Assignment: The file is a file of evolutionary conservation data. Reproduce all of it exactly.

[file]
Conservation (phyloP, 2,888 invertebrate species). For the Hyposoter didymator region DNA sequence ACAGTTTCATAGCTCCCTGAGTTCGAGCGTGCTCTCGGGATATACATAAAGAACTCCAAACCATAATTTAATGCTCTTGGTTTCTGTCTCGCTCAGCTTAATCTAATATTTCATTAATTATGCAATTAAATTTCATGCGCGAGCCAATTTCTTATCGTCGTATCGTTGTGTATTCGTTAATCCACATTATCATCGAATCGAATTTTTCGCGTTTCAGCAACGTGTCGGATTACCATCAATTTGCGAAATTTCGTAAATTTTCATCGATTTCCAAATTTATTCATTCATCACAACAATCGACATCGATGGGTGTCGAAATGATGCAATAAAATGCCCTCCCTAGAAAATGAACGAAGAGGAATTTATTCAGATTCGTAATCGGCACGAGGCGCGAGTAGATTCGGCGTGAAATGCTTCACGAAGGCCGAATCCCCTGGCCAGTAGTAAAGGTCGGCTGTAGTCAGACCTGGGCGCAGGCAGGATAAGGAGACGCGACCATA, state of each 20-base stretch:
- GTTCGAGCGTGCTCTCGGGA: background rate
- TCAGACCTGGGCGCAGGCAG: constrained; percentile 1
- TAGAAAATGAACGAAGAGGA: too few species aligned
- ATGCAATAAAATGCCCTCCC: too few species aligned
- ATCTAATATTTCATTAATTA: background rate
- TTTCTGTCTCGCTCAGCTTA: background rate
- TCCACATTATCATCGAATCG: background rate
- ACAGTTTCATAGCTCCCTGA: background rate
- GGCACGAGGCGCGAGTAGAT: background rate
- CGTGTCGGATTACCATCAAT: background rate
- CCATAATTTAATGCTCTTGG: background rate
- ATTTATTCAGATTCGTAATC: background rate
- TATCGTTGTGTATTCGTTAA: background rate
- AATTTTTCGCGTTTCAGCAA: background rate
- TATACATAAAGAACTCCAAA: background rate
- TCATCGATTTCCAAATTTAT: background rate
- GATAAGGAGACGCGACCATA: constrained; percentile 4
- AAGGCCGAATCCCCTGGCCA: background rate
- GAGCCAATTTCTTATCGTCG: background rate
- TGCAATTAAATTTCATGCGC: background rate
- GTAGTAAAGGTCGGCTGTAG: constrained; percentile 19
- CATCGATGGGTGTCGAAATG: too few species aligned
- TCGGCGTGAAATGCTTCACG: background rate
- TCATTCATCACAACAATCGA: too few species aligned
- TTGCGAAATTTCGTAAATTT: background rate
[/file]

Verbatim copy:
Conservation (phyloP, 2,888 invertebrate species). For the Hyposoter didymator region DNA sequence ACAGTTTCATAGCTCCCTGAGTTCGAGCGTGCTCTCGGGATATACATAAAGAACTCCAAACCATAATTTAATGCTCTTGGTTTCTGTCTCGCTCAGCTTAATCTAATATTTCATTAATTATGCAATTAAATTTCATGCGCGAGCCAATTTCTTATCGTCGTATCGTTGTGTATTCGTTAATCCACATTATCATCGAATCGAATTTTTCGCGTTTCAGCAACGTGTCGGATTACCATCAATTTGCGAAATTTCGTAAATTTTCATCGATTTCCAAATTTATTCATTCATCACAACAATCGACATCGATGGGTGTCGAAATGATGCAATAAAATGCCCTCCCTAGAAAATGAACGAAGAGGAATTTATTCAGATTCGTAATCGGCACGAGGCGCGAGTAGATTCGGCGTGAAATGCTTCACGAAGGCCGAATCCCCTGGCCAGTAGTAAAGGTCGGCTGTAGTCAGACCTGGGCGCAGGCAGGATAAGGAGACGCGACCATA, state of each 20-base stretch:
- GTTCGAGCGTGCTCTCGGGA: background rate
- TCAGACCTGGGCGCAGGCAG: constrained; percentile 1
- TAGAAAATGAACGAAGAGGA: too few species aligned
- ATGCAATAAAATGCCCTCCC: too few species aligned
- ATCTAATATTTCATTAATTA: background rate
- TTTCTGTCTCGCTCAGCTTA: background rate
- TCCACATTATCATCGAATCG: background rate
- ACAGTTTCATAGCTCCCTGA: background rate
- GGCACGAGGCGCGAGTAGAT: background rate
- CGTGTCGGATTACCATCAAT: background rate
- CCATAATTTAATGCTCTTGG: background rate
- ATTTATTCAGATTCGTAATC: background rate
- TATCGTTGTGTATTCGTTAA: background rate
- AATTTTTCGCGTTTCAGCAA: background rate
- TATACATAAAGAACTCCAAA: background rate
- TCATCGATTTCCAAATTTAT: background rate
- GATAAGGAGACGCGACCATA: constrained; percentile 4
- AAGGCCGAATCCCCTGGCCA: background rate
- GAGCCAATTTCTTATCGTCG: background rate
- TGCAATTAAATTTCATGCGC: background rate
- GTAGTAAAGGTCGGCTGTAG: constrained; percentile 19
- CATCGATGGGTGTCGAAATG: too few species aligned
- TCGGCGTGAAATGCTTCACG: background rate
- TCATTCATCACAACAATCGA: too few species aligned
- TTGCGAAATTTCGTAAATTT: background rate